Crisis Planning: How to Publicly Respond to Business Problems
Want to be prepared for problems in your business? Wondering how to plan a public response to any issue? To explore when and how businesses should respond publicly to a crisis, I interview Gini Dietrich. More About This Show The Social Media Marketing podcast is an on-demand talk radio show from Social Media Examiner. It's designed to help busy marketers, business owners, and creators discover what works with social media marketing. In this episode, I interview Gini Dietrich, a crisis management professional. She's the founder and CEO of Spin Sucks, a site that helps businesses thrive with their public online communications. She also hosts the brand-new Spin Sucks podcast. Gini explains how to handle a range of problems from online trolls to crises that threaten your reputation or revenue. You'll also find tips for preparing company leaders to speak transparently to the public and handling a crisis quickly and effectively. Share your feedback, read the show notes, and get the links mentioned in this episode below. Listen Now Here are some of the things you'll discover in this show: Crisis Planning What Is a Crisis? In the past, PR agencies focused on crisis communications, and they were able to specialize in it because the crises were so few and far between. Today, somebody can be upset with a flight, a hotel stay, or a Crock-Pot killing a fictional TV character and take to Twitter, Facebook, or any social network where the issue can become blown out of proportion. Today, everybody has a megaphone because of social media. Before, if you were upset with somebody or something, you told your neighbor, your friends, and your family, but your message was contained to about 30 people. Today, you can be upset about something and share it with thousands of people. In this environment, it's important to identify an issue versus a crisis. You have an issue when somebody is antagonizing you or pushing your buttons, but their comments aren't going to go anywhere. On social media, issues are common and might be painful for a day or two or maybe even a week. But as long as the comments don't cause reputation or money loss, it's an issue, not a crisis. A crisis has the potential to cause a stock price decline or a loss of customers, revenue, or reputation. Issues and crises exist on a spectrum, where a troll creating an issue might be a level 1, and the money or reputation loss is a level 10. You need to think about how you respond to each level in between. I ask whether the Cambridge Analytica story would be a level 10 crisis for Facebook. Gini says she would categorize that crisis as an 8 or 9 because the whole world is talking about that story, so Facebook has taken a reputational hit. However, after Mark Zuckerberg testified before Congress, stock prices went up. Because Facebook isn't losing money, the crisis isn't a 10. Listen to the show to hear Gini and me discuss how well Facebook handled the Cambridge Analytica crisis. How to Handle Issues Gini was recently in a Facebook group conversation with Jay Baer and Mitch Joel about whether to respond to trolls who leave negative, one-star book reviews on Amazon. Mitch Joel suggests not responding because his book won't be for everybody. However, Jay Baer thinks you should respond to them in order to hug your haters and make them feel warm and fuzzy. From a crisis perspective, Gini leans more toward Jay Baer's perspective. Although you're not necessarily going to change the mind of a troll, a negative reviewer, or the person who's upset with you, your response can incentivize other people who see your response. Because people can leave negative things online anywhere at any time, how you respond can mitigate the situation. Gini recommends leaving a professional, non-emotional response one time. If the troll comes back, you can say, "I'd love to have this conversation with you offline. Let's connect via phone, email,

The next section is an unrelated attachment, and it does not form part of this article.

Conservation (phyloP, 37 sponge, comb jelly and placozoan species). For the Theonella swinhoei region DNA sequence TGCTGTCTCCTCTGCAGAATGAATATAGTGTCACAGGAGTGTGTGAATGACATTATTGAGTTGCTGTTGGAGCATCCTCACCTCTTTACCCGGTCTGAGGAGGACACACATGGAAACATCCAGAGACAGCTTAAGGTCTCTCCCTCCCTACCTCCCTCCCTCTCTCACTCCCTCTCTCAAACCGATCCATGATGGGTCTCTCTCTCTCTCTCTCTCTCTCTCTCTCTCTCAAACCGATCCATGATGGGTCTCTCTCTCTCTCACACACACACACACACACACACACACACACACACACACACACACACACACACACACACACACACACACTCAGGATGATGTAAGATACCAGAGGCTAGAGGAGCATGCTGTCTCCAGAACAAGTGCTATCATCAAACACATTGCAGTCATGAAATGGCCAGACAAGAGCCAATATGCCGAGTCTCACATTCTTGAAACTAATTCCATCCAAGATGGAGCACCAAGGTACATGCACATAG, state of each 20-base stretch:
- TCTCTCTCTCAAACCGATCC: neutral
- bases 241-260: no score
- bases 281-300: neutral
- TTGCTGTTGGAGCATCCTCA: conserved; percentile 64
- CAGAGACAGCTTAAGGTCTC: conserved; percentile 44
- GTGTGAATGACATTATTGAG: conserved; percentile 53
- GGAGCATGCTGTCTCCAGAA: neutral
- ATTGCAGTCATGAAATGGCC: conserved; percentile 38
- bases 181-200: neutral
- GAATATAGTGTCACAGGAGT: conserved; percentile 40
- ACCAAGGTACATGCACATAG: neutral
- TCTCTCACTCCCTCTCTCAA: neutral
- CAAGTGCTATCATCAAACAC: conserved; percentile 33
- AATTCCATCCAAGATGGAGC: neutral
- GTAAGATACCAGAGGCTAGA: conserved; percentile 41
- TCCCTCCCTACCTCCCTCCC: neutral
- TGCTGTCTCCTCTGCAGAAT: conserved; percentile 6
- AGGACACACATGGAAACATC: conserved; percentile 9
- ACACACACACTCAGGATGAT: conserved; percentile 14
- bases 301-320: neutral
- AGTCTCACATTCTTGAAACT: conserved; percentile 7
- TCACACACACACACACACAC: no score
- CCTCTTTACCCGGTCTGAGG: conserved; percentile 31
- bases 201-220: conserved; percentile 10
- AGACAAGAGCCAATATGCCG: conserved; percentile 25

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May 18, 2018 at 05:02AM
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